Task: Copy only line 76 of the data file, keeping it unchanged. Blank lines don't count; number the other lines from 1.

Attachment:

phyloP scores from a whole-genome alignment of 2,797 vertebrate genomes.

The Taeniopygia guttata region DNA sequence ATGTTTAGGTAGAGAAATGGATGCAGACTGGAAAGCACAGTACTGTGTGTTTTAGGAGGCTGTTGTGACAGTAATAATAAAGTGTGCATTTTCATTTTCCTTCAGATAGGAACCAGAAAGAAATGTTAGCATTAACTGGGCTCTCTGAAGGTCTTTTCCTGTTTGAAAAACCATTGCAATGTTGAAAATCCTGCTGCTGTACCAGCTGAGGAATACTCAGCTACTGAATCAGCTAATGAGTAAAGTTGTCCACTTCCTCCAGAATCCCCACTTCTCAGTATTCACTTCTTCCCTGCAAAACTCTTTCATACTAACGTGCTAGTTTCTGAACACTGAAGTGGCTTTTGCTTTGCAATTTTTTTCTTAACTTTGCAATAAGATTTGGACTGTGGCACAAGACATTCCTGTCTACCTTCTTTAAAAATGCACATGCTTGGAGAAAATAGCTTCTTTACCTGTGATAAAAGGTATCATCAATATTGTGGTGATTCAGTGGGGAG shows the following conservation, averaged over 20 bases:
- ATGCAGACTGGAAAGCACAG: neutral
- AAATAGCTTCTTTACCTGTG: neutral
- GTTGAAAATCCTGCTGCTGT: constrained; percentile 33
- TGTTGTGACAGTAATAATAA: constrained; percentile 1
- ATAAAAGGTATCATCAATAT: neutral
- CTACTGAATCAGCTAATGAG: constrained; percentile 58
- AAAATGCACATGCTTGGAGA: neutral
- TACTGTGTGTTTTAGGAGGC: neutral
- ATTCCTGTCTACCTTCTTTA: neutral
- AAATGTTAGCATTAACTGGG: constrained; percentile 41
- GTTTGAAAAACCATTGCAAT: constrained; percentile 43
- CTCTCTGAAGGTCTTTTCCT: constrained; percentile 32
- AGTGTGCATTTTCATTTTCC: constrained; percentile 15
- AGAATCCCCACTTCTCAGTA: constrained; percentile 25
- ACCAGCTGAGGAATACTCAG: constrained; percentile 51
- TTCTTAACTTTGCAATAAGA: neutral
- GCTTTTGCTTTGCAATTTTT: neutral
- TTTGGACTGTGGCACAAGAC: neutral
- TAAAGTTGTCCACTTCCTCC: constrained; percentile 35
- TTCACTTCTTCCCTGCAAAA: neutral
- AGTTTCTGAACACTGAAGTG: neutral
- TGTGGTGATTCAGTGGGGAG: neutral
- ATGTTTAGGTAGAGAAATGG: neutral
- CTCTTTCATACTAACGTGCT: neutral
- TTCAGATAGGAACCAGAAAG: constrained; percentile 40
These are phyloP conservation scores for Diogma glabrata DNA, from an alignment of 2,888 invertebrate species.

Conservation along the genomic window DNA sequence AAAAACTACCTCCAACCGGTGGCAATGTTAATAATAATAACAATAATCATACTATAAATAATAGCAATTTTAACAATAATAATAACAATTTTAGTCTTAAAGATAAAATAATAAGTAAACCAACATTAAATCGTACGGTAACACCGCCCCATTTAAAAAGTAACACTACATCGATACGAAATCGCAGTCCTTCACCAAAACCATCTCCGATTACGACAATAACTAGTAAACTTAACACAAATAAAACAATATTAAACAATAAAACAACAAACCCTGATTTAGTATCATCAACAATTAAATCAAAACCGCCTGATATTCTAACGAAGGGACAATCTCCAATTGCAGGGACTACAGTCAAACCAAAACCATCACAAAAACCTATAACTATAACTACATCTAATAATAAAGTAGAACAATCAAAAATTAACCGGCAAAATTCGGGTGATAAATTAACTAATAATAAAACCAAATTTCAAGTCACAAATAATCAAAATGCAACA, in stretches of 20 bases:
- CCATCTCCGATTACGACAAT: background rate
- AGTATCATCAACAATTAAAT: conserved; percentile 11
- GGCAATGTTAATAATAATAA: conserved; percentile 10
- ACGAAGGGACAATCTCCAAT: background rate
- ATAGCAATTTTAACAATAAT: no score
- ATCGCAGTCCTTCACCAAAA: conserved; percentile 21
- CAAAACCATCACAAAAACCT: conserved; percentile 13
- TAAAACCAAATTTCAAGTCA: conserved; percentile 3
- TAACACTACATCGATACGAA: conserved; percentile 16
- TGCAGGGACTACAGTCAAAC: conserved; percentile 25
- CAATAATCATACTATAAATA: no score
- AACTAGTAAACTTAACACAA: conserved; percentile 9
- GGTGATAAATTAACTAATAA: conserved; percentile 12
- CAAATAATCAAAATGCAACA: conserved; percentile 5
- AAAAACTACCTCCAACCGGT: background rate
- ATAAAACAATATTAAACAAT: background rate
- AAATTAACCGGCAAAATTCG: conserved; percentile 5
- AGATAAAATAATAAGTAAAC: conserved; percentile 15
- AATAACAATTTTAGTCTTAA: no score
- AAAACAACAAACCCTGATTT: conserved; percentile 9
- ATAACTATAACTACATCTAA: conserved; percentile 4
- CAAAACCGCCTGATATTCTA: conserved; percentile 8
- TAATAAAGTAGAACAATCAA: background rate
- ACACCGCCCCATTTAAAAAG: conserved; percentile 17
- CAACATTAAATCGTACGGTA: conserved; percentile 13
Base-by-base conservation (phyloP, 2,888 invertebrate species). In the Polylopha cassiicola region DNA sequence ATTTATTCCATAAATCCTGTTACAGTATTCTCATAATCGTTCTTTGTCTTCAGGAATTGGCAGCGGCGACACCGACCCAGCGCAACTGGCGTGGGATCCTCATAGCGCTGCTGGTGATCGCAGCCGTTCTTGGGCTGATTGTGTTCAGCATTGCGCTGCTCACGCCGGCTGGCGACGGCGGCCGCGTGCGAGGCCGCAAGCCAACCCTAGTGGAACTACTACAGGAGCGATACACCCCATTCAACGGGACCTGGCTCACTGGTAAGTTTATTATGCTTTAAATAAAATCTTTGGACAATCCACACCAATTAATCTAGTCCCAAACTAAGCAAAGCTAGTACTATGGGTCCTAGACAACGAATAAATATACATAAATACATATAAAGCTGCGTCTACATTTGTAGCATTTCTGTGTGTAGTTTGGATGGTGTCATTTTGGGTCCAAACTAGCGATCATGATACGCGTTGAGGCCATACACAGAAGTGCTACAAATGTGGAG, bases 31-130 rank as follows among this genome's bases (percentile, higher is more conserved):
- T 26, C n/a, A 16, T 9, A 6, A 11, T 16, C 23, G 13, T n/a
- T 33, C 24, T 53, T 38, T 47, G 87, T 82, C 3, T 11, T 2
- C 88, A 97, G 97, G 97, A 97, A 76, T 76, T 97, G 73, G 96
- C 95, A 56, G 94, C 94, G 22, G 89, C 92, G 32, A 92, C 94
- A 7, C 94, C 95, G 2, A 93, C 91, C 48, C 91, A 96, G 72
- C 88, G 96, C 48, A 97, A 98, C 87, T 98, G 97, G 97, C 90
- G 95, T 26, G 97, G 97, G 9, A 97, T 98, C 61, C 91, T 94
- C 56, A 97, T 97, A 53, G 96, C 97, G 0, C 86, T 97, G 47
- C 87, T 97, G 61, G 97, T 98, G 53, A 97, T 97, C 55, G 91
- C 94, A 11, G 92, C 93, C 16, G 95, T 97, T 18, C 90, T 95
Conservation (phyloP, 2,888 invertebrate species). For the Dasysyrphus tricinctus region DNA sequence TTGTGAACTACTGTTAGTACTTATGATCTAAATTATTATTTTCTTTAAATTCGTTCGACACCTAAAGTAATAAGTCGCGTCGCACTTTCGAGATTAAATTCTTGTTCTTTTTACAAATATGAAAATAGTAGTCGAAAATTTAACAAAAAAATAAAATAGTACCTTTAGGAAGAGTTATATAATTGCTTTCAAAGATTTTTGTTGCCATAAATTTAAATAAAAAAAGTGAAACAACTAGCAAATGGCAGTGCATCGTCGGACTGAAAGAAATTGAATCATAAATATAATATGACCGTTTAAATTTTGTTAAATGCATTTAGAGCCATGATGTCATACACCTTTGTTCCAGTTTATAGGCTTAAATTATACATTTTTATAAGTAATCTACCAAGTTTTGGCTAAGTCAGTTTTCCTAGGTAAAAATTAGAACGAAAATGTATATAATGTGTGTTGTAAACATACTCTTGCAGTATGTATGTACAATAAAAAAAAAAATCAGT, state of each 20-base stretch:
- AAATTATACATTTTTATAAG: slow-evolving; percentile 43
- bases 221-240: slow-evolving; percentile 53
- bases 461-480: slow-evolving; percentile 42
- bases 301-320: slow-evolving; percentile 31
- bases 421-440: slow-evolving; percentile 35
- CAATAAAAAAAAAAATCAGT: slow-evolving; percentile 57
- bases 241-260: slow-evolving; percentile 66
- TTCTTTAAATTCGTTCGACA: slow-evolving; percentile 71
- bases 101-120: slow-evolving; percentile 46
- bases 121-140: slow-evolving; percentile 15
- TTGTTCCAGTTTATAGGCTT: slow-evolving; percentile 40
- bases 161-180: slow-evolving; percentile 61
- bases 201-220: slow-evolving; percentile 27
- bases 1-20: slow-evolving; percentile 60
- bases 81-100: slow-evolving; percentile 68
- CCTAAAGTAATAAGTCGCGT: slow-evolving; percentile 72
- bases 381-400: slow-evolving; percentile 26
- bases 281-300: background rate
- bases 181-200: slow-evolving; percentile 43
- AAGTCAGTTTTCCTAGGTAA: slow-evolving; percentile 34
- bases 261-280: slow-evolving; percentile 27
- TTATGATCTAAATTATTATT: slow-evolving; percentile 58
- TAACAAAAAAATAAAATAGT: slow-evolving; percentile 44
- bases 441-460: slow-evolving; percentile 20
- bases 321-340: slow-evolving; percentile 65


- bases 121-140: slow-evolving; percentile 15